Stirling & Clackmannanshire: About 0.5 miles north-east of Killin, on minor road east of A827, at west end of Loch Tay, east of the River Lochay, at Finlarig Castle.
Ruin or site NN 575338 OS: 51 FK21 8TL
OPEN: Access at all reasonable times: view from exterior as dangerously ruined.
Substantial remains survive of Finlarig Castle, an overgrown 17th-century Z-plan tower house of three storeys, in an atmospheric wooded location. A ruined square tower with shot-holes survives, along with a larger rectangular block, although another tower has been demolished. A passage leads past two vaulted cellars to the kitchen.
There was an armorial panel over the entrance with the date 1609. ‘Finlarig’ is depicted on Pont’s map of Loch Tay as a tower.
The lands were held by the Menzies family, but the castle was built in 1621-9 by the Campbell ‘Black Duncan of the Cowl’ or ‘Black Duncan of the Castles’. In 1645 an Ordinance anent the garrison houses for the Highland regiment mentions the house of Finlarig. Parliament was summoned to appear here in 1651, but only three members turned up. Rob Roy MacGregor visited about 1713.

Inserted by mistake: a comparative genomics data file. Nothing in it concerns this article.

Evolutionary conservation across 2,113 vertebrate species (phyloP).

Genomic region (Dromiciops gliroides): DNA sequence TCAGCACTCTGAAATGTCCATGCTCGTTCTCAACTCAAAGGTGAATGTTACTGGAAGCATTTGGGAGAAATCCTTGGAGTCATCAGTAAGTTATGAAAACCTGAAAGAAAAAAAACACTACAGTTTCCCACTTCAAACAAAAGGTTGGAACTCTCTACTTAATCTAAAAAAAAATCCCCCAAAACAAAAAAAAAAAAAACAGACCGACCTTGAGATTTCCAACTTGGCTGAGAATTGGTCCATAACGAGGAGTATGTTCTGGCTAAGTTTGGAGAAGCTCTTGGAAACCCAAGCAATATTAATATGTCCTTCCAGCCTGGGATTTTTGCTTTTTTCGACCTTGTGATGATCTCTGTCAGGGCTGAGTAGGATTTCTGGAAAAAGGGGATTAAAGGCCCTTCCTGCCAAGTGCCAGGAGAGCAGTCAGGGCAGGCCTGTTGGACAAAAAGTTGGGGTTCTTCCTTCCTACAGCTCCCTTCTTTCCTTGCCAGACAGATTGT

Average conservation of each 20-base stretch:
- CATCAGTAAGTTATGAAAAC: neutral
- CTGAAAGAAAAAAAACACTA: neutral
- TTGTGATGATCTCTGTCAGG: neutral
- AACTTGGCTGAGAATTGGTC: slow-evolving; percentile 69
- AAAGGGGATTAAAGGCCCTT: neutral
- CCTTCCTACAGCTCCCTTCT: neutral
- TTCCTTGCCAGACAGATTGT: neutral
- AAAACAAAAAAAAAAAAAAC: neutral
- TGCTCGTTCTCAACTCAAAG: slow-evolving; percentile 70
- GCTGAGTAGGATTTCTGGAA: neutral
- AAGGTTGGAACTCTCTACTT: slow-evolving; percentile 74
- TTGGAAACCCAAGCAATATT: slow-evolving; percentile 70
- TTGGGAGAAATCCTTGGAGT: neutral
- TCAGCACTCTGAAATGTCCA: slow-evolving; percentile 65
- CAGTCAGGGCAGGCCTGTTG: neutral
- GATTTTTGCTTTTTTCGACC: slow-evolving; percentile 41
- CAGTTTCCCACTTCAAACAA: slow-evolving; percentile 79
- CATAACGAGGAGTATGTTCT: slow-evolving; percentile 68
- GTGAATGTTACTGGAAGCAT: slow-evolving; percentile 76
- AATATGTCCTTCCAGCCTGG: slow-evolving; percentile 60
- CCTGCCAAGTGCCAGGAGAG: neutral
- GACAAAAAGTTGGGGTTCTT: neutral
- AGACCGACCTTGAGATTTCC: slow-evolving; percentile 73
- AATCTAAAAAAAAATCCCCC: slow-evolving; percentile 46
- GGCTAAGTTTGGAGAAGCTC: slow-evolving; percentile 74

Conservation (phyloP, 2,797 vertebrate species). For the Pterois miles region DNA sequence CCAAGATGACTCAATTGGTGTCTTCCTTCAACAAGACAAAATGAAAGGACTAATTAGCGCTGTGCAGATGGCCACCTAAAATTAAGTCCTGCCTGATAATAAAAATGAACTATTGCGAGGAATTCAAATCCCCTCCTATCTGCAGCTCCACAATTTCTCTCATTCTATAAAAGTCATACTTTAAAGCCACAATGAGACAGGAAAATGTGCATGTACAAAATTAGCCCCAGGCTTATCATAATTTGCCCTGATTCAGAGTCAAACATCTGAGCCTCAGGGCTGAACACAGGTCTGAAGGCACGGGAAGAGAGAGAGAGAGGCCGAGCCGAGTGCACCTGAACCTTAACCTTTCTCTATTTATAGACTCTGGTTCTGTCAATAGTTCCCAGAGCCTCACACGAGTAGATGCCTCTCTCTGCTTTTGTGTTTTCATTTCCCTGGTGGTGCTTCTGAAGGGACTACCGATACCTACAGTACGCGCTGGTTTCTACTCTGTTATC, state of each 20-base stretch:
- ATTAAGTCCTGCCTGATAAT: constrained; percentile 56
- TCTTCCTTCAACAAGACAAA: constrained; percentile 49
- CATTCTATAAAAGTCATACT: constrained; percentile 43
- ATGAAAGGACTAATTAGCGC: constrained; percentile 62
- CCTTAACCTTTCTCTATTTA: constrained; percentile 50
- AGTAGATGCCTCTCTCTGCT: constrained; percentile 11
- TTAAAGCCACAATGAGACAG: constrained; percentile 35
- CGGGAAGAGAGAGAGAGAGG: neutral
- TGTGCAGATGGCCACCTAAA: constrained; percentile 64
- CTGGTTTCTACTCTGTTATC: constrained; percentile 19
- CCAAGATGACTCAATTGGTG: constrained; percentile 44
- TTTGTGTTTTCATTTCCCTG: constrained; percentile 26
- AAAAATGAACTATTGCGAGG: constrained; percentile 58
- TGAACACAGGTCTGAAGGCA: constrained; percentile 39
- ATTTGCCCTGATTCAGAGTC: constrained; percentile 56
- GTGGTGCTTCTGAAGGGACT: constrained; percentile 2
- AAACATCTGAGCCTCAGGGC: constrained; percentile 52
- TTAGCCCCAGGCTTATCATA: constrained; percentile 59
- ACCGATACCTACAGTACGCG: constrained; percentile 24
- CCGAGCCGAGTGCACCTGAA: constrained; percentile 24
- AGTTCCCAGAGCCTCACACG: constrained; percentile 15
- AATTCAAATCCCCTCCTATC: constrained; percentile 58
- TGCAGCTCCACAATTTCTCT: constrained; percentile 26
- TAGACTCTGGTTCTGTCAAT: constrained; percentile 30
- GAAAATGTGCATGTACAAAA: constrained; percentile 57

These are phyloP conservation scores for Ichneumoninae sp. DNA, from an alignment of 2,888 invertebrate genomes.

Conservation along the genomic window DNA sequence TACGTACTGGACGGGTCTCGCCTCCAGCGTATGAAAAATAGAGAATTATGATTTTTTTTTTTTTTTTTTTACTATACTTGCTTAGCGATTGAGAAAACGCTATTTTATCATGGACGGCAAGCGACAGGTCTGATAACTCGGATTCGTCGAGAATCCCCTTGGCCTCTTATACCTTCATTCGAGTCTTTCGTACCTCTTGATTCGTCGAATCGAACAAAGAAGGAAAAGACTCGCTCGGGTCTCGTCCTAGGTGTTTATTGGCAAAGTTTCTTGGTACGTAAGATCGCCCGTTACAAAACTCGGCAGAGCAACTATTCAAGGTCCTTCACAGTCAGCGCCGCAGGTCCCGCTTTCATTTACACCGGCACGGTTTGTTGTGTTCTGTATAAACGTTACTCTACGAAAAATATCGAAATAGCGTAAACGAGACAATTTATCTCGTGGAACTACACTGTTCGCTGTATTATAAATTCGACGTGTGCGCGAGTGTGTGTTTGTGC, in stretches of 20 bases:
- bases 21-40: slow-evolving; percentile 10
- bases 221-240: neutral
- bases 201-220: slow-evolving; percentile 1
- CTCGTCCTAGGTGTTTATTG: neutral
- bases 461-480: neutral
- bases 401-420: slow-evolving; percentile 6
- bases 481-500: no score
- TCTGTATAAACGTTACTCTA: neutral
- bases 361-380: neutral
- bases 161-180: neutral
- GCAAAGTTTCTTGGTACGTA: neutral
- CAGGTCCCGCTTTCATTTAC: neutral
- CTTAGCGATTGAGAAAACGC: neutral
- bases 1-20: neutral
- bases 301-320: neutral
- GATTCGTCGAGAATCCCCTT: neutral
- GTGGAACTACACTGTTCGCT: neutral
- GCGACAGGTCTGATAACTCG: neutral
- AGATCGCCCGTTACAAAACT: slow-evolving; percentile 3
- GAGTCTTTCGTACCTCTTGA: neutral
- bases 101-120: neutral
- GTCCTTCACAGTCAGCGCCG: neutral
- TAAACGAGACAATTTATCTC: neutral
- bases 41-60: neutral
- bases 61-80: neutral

Close by is said to be a beheading pit, containing a block and a sunken cavity for the head. Noble folk were executed in the pit, while the common people were hanged on a neighbouring oak tree. The pit may in fact be a water collection tank – but this does not make such a good story. This branch of the family became Earls of Breadalbane.
There are the remains of a derelict mausoleum close by, which was the burial place of the Campbells of Breadalbane, and there was probably originally a chapel here, dedicated to the Virgin Mary. The two gravestones are for Sir Gavin Campbell, 17th of Glenorchy, who died in 1922, and his wife Alma Graham, who died in 1932.